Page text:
The Centre for Cities new report, 2013 Cities Outlook, draws attention to the reason why property prices will keep rising, especially in London; it’s down, as you’d expect, to supply and demand. Since 2001, the report suggests that the price of the average London home has gone up by £206,000; that’s pretty much a doubling of prices.
‘Current government forecasts suggest that we need to build 232,000 new homes per year in England alone to keep up with projected household growth while a separate projection puts this number as high as 290,500.’
‘House building in the UK as a whole has only exceeded 232,000 once in the last 30 years. The reduction in the building of new homes since the post-war boom, combined with rising demand for homes, has contributed to a sharp rise in house prices; the sold price of a home has increased by around 300 per cent (accounting for inflation) since 1959.’ Wherever you are investing, look at supply, demand and that pipeline of new supply. More at: www.londonpropertyalerts.co.uk
We’ve had some editorial – more like advertorial to be honest – come in from www.nolettinggo.co.uk That’s not to say it’s not a useful read! ‘It’s always a situation you hope, as a landlord, you don’t have to deal with – when a tenant leaves early. Not only do you have the issues of finding another tenant you also have the potential legal issues to deal with surrounding the tenant’s leaving.
First things first: you should have in your tenancy agreement a clause that covers such an occurrence. This is vital – especially if the tenant’s leaving turns into a legal dispute. When a tenant puts in a request to terminate and leave early from a fixed term tenancy it is essentially a negotiation between them and the landlord. (The issue is clouded if there is one tenant leaving, leaving others behind and this would be covered by ‘Surrender in Part’ and is a slightly different issue). What to do when a tenant leaves a tenancy early?
A landlord is not obliged to let a tenant break the terms of the tenancy but it’s often common sense to negotiate. You need to calculate any loss of fees you may incur – which in itself may be disputed – or whether your clause for early termination has an actual penalty value to cover the costs you will have to carry and is one agreed by the tenant when s/he signs the contract.
A leaving tenant may also find the landlord a replacement tenant. Do not at any point say yes to the new tenant without carrying out your usual vetting procedures. They may be a perfectly good tenant but they aren’t taking over the tenancy as theirs will be a fresh contract.
This situation is going to occur so it’s more of a situation of how you handle the transition. By working with the leaving tenant you will part on good terms and avoid any missed rent payments. It’s always wise to talk since any costs you incur funding a replacement will have to be borne by the leaving tenant (or, if you have a penalty clause, the costs will be covered by that).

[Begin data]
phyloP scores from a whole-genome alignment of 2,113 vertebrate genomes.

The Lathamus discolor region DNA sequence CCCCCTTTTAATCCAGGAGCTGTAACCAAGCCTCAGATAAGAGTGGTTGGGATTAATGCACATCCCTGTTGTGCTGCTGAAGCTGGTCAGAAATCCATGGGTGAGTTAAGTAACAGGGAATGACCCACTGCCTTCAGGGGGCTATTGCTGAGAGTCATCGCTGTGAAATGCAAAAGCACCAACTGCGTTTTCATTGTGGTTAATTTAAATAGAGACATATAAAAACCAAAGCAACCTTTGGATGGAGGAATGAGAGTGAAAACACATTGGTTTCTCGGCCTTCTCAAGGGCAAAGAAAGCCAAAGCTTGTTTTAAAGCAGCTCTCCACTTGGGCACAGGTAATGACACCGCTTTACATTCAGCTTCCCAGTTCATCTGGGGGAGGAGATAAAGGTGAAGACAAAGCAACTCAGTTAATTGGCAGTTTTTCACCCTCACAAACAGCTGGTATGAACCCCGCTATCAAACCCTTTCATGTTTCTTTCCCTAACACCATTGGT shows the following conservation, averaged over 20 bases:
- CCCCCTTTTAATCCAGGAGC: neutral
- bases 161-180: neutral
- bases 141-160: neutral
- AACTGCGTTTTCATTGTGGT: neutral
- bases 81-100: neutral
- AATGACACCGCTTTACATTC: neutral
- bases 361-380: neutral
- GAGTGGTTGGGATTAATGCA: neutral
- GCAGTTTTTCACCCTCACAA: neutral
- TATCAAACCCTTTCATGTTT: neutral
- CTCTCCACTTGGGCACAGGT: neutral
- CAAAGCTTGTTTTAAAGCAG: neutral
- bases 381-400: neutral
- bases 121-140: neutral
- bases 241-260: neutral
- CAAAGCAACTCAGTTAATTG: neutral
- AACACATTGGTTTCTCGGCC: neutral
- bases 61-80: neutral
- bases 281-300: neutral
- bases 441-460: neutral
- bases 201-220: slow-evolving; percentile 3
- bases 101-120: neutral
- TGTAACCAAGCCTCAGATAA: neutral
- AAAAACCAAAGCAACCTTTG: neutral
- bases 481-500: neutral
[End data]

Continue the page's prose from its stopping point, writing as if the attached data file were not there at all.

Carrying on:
When a tenant decides to leave a property is something of a legal grey area. There is no legislation covering this eventuality and landlords need to set the terms for early termination, notice of termination and how the notice is served. This is purely a contractual matter between landlord and tenant.
This termination date needs to be agreed. You should get a proper ‘Surrender of Tenancy Letter’ which will act as a written document and which will then be proof that the tenant has given up possession of the property to the landlord. If the tenancy agreement between landlord and tenant does not have a break clause and the landlord refuses to accept the termination notice then the tenant is contractually liable to pay the remaining rent balance for the fixed term tenancy.
This is where the art of negotiation is necessary. If there are seven months remaining on the tenancy then you could both settle on four months rent as a settlement to quit. For more information and advice about how to deal with one tenant leaving during a tenancy, contact the UK’s premium provider of landlord services call 0800 8815 366 or go to www.nolettinggo.co.uk.
We’ve been looking at the latest Knight Frank findings regarding prime country house, Knight Frank state that house prices in this sector fell 1.2 per cent in Q4 2012 meaning an annual decline of 3.8 per cent. As always though, look beyond averages. Oxford, for example, saw a rise of 3.3 per cent over the year.
‘The prime country house market has been under pressure in the last 12 months with concerns over the impact of increasing stamp duty. Overall, stock and viewing volumes are up across the board but buyers have become even more discerning, taking their time to select only the finest homes, in prime locations such as Oxfordshire.’ Interested in this sector? Do check out www.investmentpropertyalerts.co.uk for more coverage.